• Identify and minimize harassment risk factors in a the employer’s workplace;
  • Conduct prompt, thorough,and neutral investigations;
  • Protect the privacy of complainants, respondents, and witnesses to the fullest extent permitted by law [FN 8];
  • Ensure that individuals handling complaints have the training, independence, and resources required to respond to complaints at all stages, including reporting, investigation, and the imposition of discipline, if warranted;
  • Document all complaints appropriately from intake through resolution; and
  • Communicate harassment and retaliation policies in a clear and accessible manner.

The Role of Investigations

Investigations play a key role in furthering many of the above objectives identified in the Promising Practices.  A thorough and timely investigation conducted by a skilled, neutral investigator provides the employer with the findings it needs to appropriately resolve each complaint.  And, it sends a message that leadership actually takes harassment seriously.  This in turn can deter future harassment, increase employees’ faith in the reporting process, and help protect an employer from vicarious liability by making an employee’s failure to report less reasonable.  On the other hand, a substandard investigation can hinder an employer from achieving these objectives by providing a weak decision-making tool, sending a message that leadership does not take harassment seriously, and making an employee’s failure to report harassment more reasonable.  

In sum, employers should invest in workplace investigations as a tool, not only to protect employees, but to protect themselves and to make the workplace a more productive one.



  1. For example, the number of EEOC harassment charges between 2010 and 2017 comprised approximately one third of all EEOC charges.  In these years, harassment charges ranged from 26,756 to 28,216, a difference of only 1,460. EEOC Enforcement and Litigaiton Statistics FY 2010 to FY 2017, available at (harassment charges); (all charges).
  2. Select Task Force on the Study of Harassment in the Workplace Report of the Co-Chairs (June 2016), available at
  3. Proposed Enforcement Guidance on Unlawful Harassment (January 2017), available at  The public comment period opened January 10, 2017 and closed March 21, 2017.  This document is not official EEOC policy.  However, the EEOC published Promising Practices for Preventing Harassment, as noted in footnote 4 below.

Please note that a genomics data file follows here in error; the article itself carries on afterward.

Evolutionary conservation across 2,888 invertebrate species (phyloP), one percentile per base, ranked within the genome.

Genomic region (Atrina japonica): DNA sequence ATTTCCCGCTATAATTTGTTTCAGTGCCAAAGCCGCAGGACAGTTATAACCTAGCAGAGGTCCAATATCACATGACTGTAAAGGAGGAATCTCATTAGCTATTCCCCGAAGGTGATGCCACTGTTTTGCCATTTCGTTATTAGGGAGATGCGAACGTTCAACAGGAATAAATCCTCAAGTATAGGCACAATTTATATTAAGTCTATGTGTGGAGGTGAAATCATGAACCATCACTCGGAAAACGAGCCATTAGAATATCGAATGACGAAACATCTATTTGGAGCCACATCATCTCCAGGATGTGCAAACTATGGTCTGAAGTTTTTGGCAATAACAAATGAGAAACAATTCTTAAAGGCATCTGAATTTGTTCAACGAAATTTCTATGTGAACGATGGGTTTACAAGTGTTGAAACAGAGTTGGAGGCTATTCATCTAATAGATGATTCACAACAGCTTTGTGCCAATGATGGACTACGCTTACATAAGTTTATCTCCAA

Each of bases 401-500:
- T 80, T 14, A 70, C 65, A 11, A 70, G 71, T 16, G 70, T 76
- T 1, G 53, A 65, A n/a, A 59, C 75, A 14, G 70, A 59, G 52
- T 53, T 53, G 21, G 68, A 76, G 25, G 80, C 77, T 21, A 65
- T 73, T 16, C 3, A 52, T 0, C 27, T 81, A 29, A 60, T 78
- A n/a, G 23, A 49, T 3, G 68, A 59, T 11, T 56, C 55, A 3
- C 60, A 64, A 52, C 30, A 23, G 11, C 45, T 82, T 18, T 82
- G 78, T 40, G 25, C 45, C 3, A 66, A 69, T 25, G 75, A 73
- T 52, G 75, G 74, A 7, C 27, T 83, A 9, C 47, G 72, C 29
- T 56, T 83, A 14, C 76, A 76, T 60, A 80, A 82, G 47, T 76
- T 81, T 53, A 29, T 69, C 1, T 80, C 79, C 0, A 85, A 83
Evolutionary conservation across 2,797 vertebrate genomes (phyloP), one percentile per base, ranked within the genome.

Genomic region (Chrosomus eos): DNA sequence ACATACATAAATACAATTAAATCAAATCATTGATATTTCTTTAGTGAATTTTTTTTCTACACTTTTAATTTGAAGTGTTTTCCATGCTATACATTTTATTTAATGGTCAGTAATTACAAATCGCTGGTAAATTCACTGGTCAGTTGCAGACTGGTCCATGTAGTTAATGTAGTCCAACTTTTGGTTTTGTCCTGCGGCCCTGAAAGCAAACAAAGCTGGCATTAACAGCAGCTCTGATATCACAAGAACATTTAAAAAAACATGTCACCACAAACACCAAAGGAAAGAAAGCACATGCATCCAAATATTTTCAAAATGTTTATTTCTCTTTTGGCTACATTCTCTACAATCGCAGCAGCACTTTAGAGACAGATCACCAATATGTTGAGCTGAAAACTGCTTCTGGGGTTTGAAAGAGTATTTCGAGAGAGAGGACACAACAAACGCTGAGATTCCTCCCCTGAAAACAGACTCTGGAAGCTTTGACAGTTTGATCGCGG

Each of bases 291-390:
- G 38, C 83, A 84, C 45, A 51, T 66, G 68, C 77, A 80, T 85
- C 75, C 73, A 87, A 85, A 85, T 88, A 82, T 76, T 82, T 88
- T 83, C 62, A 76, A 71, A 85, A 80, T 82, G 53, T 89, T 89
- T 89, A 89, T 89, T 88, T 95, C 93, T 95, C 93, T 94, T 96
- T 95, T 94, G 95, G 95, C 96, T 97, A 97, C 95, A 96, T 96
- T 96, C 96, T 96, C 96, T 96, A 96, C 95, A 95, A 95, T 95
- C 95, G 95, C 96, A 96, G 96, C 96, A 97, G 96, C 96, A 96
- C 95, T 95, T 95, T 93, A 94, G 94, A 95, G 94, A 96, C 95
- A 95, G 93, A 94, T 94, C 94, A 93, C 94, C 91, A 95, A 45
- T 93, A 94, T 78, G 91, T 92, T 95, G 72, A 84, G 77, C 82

4. EEOC’s Promising Practices for Preventing Harassment, available at
  5. I summarize the Task Force Report and Proposed Guidance in more detail in the following article, available to AWI members:  The EEOC’s Proposed Enforcement Guidance on Unlawful Harassment and Task Force Report Highlight the Importance of Prompt, Thorough, and Impartial Investigations, AWI Journal December 8/4, 2017.  At the time of that article’s submission, the EEOC’s Promising Practices on Harassment had not yet been published. 
  6. The EEOC’s Select Task Force on the Study of Sexual Harassment in the Workplace cited three studies conducted by the Merit Systems Protection Board (MSPB) of federal employees in 1980, 1987 and 1994: Sexual Harassment in the Federal Workplace: Trends, Progress, Continuing Challenges (1994) available at; U.S. Merit Systems Protection Board, Sexual Harassment in the Federal Government Update (1988) available at; and U.S. Merit Systems Protection Board, Sexual Harassment in the Federal Workplace: Is it a Problem? (1981) available at
  7. Id. at 2.
  8. The Promising Practices acknowledge tension between the EEOC’s own position encouraging confidentiality in investigations and the NLRB’s position in Banner Health System d/b/a Banner Estrella Medical Center, 362 NLRB No. 137 (June 26, 2015).